Not all advice is good.

Discussion in 'General Brewing Discussions' started by hockeynut, Jul 27, 2019.

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  1. hockeynut

    hockeynut New Member

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    In an effort to brew a clearer beer, I read somewhere that if you use your whole cones as a filter prior to bottling, it will naturally trap the suspended particles in the cones resulting in a clear beer. Total Bull$&it!!! It washed out additional shit and made my beer into something I am not sure I want to drink. I have not added the priming sugar yet and I am considering sealing it back up and letting it settle for a few days. Any advice other than don't do that again?
     
  2. Hogarthe

    Hogarthe Well-Known Member

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    You could add gelatin to try and drop some of the particles. It sounds like you've mostly got hop debris though, not sure if gelatin works on that as well as it does proteins and yeast particles.
     
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  3. Nosybear

    Nosybear Well-Known Member

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    Welcome to the internet, where it's all true. Especially the lies. Sorry for your experience and remember, much of what you read about homebrewing on the internet consists of someone's n=1 experiment. It worked once so it's gospel. Or someone is quoting some brewing deity who made their mark advising people brewing 1,000 barrels at a time (your hop advice seems to have come from one of those sources). Read good books on homebrewing. Find trustworthy references. This site is a good resource with little dogma and very little one-upsmanship.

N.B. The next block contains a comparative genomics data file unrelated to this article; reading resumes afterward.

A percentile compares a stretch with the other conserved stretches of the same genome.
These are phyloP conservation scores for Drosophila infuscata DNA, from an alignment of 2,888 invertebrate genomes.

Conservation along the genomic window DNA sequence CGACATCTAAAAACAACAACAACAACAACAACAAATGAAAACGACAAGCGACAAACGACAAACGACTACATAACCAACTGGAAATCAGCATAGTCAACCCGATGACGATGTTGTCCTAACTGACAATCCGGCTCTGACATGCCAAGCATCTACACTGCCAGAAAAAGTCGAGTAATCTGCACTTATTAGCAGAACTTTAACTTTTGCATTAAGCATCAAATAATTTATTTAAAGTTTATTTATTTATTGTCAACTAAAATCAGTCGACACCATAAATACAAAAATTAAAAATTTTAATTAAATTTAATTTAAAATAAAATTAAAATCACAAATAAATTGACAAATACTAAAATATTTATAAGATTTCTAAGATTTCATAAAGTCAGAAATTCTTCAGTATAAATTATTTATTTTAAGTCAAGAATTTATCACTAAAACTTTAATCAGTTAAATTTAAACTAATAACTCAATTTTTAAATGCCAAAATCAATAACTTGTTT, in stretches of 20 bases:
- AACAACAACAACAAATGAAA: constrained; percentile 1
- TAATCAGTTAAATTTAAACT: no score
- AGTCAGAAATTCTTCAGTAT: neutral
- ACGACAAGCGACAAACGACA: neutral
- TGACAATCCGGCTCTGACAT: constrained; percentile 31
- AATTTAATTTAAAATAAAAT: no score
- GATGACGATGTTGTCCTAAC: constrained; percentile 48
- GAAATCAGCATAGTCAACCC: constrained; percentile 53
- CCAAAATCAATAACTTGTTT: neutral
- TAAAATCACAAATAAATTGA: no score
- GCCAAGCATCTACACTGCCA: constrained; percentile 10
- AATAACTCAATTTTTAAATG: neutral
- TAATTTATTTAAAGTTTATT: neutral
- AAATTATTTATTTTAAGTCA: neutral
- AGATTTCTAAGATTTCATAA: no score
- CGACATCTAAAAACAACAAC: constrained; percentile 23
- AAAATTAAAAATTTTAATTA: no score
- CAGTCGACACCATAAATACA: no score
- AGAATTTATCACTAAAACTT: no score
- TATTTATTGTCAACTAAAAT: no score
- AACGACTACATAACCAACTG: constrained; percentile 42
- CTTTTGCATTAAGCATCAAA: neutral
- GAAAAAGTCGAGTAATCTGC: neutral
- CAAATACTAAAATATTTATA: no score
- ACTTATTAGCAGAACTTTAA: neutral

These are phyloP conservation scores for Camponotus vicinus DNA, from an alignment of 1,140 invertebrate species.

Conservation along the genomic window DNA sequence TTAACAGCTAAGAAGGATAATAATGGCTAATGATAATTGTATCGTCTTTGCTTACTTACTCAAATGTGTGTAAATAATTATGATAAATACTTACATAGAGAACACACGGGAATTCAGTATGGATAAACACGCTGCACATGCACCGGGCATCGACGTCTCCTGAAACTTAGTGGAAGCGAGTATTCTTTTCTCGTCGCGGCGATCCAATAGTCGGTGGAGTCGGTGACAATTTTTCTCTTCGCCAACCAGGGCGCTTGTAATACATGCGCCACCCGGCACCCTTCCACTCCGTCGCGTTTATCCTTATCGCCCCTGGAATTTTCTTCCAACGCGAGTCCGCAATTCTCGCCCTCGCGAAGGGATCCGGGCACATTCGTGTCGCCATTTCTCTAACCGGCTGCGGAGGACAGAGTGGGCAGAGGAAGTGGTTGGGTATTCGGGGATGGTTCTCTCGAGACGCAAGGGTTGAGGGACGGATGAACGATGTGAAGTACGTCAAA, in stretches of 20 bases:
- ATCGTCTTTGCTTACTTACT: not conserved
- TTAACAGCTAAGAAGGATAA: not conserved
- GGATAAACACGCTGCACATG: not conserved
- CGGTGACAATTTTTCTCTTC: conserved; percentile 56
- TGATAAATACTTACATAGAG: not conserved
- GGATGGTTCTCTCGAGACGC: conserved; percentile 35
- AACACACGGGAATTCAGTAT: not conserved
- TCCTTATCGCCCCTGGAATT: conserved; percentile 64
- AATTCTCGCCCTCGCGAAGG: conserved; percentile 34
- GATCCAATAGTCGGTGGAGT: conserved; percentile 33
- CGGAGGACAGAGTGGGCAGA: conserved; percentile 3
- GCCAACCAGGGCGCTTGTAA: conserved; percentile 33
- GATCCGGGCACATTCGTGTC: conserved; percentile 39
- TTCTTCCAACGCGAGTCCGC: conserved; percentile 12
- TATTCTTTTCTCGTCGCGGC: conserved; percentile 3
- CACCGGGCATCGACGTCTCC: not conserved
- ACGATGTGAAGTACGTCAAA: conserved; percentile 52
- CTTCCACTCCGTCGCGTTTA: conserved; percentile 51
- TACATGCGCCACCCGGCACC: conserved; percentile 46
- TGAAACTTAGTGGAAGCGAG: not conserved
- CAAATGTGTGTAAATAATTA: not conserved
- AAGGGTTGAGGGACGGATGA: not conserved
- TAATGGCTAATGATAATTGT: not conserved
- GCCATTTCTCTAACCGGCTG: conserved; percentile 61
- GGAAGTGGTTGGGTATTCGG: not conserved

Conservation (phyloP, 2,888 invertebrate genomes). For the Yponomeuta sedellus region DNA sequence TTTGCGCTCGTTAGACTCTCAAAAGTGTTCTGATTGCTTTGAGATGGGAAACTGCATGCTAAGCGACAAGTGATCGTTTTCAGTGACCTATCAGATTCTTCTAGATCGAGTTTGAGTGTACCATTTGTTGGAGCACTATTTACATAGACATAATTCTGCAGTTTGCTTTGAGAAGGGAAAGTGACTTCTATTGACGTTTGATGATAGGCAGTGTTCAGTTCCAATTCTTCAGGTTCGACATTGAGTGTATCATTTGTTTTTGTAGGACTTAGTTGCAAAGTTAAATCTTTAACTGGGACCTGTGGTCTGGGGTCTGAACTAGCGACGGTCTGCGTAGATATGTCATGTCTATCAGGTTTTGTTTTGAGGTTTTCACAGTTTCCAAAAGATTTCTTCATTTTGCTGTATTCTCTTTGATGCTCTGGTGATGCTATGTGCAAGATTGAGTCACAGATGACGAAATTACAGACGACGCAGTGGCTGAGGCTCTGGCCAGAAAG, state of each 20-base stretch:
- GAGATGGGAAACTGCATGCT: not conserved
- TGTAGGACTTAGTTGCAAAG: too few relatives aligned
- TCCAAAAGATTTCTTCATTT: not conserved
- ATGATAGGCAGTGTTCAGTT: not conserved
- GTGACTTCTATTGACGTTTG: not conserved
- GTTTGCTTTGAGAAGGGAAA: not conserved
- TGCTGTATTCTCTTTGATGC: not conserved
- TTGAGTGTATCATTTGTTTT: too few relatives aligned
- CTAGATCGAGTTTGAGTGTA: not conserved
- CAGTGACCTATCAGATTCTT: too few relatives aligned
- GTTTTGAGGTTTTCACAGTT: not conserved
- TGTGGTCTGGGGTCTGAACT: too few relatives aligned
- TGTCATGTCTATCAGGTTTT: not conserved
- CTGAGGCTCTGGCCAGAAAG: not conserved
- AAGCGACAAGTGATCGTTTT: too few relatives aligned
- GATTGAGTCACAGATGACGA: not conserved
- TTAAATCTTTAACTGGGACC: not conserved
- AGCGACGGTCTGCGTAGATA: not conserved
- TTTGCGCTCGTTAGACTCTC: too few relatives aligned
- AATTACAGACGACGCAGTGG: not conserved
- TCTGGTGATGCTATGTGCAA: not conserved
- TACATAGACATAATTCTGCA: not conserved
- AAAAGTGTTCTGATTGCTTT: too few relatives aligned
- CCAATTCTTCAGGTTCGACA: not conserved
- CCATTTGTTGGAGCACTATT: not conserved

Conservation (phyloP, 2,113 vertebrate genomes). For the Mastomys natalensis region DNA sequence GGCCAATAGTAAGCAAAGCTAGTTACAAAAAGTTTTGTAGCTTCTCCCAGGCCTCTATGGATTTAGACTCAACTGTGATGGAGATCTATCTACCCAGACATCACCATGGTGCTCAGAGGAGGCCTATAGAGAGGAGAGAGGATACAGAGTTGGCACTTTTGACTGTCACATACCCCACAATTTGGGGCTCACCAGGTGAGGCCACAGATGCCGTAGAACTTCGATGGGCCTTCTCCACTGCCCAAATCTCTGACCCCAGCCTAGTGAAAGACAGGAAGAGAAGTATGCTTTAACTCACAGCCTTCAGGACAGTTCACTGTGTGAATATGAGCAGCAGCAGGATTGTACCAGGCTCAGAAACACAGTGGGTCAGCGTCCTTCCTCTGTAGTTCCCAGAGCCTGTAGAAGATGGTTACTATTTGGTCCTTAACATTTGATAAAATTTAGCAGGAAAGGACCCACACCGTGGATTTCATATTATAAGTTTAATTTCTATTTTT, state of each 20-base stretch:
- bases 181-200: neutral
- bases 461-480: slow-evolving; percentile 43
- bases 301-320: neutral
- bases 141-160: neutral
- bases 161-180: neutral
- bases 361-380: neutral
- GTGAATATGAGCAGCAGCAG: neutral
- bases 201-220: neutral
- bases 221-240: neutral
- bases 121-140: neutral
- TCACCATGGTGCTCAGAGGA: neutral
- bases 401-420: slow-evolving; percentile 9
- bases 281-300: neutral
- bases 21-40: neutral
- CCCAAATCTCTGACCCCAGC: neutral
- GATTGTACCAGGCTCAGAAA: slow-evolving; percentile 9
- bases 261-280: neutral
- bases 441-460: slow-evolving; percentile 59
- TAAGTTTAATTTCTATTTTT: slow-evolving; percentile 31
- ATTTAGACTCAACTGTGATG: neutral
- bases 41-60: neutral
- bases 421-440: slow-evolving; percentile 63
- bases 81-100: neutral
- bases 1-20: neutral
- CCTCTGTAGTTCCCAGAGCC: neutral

4. hockeynut

    hockeynut New Member

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    I have to chalk this one up to a learning experience, the hard way. I am new to this and only have 10 brews under my belt. All successful extract brews and learning along the way. I saw the results after a couple of gallons filtered. I quit the process and proceeded to just dump the remaining beer into the bottling bucket with the filtered 2 gallons. The taste was spot on. I guess I will just change the name from my Spruce Spring Stein to my Hazy Spruce Spring Stein and enjoy the lesson learned. Thanks for the responses, happy brewing.
     
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  5. Megary

    Megary Well-Known Member